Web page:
Grand Central Publishing, $5.99, ISBN 978-1-4555-3604-7
Romantic Suspense, 2016
Contrary to what the cover may lead you to think, that dog isn’t going to get married to the hero anytime soon. That dog is Atlas, a Belgian Malinois trained by the hero David Cruz before he bonded with David’s buddy… who was then killed in a suspicious “accidental friendly fire” some time before the story begins. Atlas is now stricken with doggy PTSD, which manifests in his listless and “no more feelings” behavior. Cruz tries, but he isn’t getting through to Atlas as much as he’d have liked. Then comes Evelyn Jones, a dog whisperer whose presence he initially resents, at least until Atlas quickly bonds with her. Alas, someone soon tries to kill both the dog and Evelyn, and now, David and buddies at Stereotypes and Dogs will have to come to the rescue.
When I first read the synopsis at the back cover, my first thought was: “Dogs and hot action men? Sign me up!” Well, now that I have read this book, I’m more like, “Eh, maybe I should un-sign instead?”
The problem with Extreme Honor is that it is littered with classical debut author mistakes. Which, usually, is okay, because for most people, the only way you can go after the first time is up. Things are not so okay here because Piper J Drake is not a new author – she has some titles out already under the name PJ Schnyder.
I get classical debut author mistake vibes here because the author tries very hard – too hard, actually – to impress me with her characters by telling me how awesome they are, when she should have focused instead on showing me. As it is, a lot of times I’m told that so-and-so is the most awesome thing ever, but what I get on the page is the so-and-so floundering like a carp out of water. It’s like me screaming at your face that I have a hot body like Rihanna – as much and as loud as I scream, alas it’s still not going to happen. All that energy is best spent instead on sitting on that magazine with Rihanna on the cover and defiantly eating another slice of chocolate cake.
Evelyn is quite a hard character to pinpoint, as her behavior can be inconsistent. Then again, the same applies to David. On the surface, he is another standard “My brooding face… is carved in stone and my stubble is like thorns dripping with angst!” action man, while she is the usual emotional damsel, who loves dogs and hot guys and tries very hard to be tough and spunky sort. But their actions can go from one extreme to another, often for no rhyme and reason other than because the author wants some mini-conflict to happen. Hence, these two act all weirdly hot and cold almost all the way to the end, and I never get this impression that they even like one another. What they have seems more like hate-foreplay and hate-sex to me, mostly because the chemistry is barely there. It’s pretty sad when Atlas has more chemistry with each of them than the two of them have with one another.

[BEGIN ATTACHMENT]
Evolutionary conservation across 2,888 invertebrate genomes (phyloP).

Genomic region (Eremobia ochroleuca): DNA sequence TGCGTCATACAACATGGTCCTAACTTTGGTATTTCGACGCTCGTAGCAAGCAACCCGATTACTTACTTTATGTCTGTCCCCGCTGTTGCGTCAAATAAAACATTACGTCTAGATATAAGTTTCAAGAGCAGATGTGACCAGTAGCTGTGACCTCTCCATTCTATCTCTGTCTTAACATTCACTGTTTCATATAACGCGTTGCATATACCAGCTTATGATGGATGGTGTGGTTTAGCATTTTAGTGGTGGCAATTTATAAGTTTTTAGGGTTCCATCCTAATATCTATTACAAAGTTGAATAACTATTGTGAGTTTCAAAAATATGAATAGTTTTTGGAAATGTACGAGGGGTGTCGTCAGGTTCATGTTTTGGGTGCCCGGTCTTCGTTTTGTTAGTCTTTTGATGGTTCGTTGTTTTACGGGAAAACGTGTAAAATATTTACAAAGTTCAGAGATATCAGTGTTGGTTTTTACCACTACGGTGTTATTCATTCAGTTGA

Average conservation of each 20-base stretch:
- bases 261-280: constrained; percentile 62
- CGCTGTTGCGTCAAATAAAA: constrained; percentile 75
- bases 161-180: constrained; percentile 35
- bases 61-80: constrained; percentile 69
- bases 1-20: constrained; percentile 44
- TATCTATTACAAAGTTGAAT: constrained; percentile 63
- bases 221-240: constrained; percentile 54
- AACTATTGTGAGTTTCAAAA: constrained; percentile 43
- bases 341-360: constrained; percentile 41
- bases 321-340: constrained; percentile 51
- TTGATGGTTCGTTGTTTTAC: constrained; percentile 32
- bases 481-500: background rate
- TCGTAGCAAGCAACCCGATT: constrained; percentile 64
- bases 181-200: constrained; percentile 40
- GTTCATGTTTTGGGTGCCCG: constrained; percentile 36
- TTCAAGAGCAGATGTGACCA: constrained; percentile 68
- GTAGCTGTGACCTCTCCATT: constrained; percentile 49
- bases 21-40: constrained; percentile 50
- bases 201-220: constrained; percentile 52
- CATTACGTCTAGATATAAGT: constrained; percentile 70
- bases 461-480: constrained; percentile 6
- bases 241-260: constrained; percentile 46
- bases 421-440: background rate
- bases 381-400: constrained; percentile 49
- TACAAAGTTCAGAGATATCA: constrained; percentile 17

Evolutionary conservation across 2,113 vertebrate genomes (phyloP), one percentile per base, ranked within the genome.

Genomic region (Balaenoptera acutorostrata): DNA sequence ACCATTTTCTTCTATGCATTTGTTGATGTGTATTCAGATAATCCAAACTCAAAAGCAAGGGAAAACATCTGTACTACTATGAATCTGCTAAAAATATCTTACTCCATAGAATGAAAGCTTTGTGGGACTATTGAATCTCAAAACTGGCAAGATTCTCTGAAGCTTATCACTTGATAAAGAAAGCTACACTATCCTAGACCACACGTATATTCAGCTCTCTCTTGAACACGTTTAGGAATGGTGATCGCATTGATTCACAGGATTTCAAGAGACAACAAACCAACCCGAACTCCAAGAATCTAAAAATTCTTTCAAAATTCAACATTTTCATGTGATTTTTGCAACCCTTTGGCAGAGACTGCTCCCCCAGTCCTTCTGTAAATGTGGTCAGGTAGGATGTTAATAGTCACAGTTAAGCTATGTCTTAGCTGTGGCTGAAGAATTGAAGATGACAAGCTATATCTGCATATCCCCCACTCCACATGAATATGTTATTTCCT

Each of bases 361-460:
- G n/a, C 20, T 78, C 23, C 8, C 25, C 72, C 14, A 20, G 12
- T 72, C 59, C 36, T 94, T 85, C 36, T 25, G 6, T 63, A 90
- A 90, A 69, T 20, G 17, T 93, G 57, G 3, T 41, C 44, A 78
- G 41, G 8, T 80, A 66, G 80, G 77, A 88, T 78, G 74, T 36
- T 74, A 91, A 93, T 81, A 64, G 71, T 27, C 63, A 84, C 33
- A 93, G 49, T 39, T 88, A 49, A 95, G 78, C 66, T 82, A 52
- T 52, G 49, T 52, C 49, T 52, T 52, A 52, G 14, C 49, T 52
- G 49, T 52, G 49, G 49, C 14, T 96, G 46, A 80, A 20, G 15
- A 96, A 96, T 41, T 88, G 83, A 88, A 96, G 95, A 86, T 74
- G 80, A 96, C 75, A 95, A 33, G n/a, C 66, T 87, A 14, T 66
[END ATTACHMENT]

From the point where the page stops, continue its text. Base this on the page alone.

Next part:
The author’s writing style is also a distraction. She has a writing style that reminds me more of an online blog entry – short curt sentences mixed with meandering long, running sentences to give me this impression that the whole thing is like a stream of consciousness thing. Then again, if the author wants to adopt a more literary style of writing, she should have just had the hero or the heroine end up with the dog. The resulting love scene may even have the folks at the respectable literary circles to gush about how daring the author can be in pushing the ethereal boundaries between preternatural taboos and the symploce of mundane reality and fragmented dementia. Because this is a genre catering to the great unwashed heathen, alas, I am rather annoyed by the messy narrative that often makes it hard to figure out who is doing the talking or thinking in that particular moment. No, really, there are point of view changes from one paragraph to the next without addressing whose heads we are hopping from and to.
At one point, the POV jumps from the heroine to that freaking dog, or so it seems (honestly, it’s hard to tell with the author’s writing style – I think it’s the dog) and even then it took me two rereads to get that. The first time, I thought the heroine was referring to herself as a Belgian Malinois, and I was like, eh, given how the author is bizarrely fixated on reminding me of how shapely and sexy the heroine’s rear end is, I’d have thought a big-assed lady like Evelyn would equate herself to the more curvy-rumped rottweiler.
One more classical debut author mistake I need to point out: the author wants her heroine to be seen as strong and sassy so much that she makes the common error of equating inappropriately inserted sarcasm as evidence that the heroine is just that kind of person. At best, I get the impression that Evelyn must be as high as a kite, and at worst, I think she’s crazy, because that poor darling can’t seem to show any believable emotion in a realistic manner. Okay, she was briefly traumatized after she was attacked and nearly raped, but blink and she’s back at trying very hard to be a Joss Whedon heroine. She also goes “Ugh!” and such, coming off even more than ever like a bratty teenage girl trying very hard to convince the world that she is an adult.
At the end of the day, everything about Extreme Honor feels like a rough cut of someone’s first draft. The only good thing here is that this book, for all its flaws, is not particularly awful enough to warrant a one-oogie dunce cap. That doesn’t mean it’s good, however, as it falls awfully short of qualifying even as an average read. It’s just… flailing.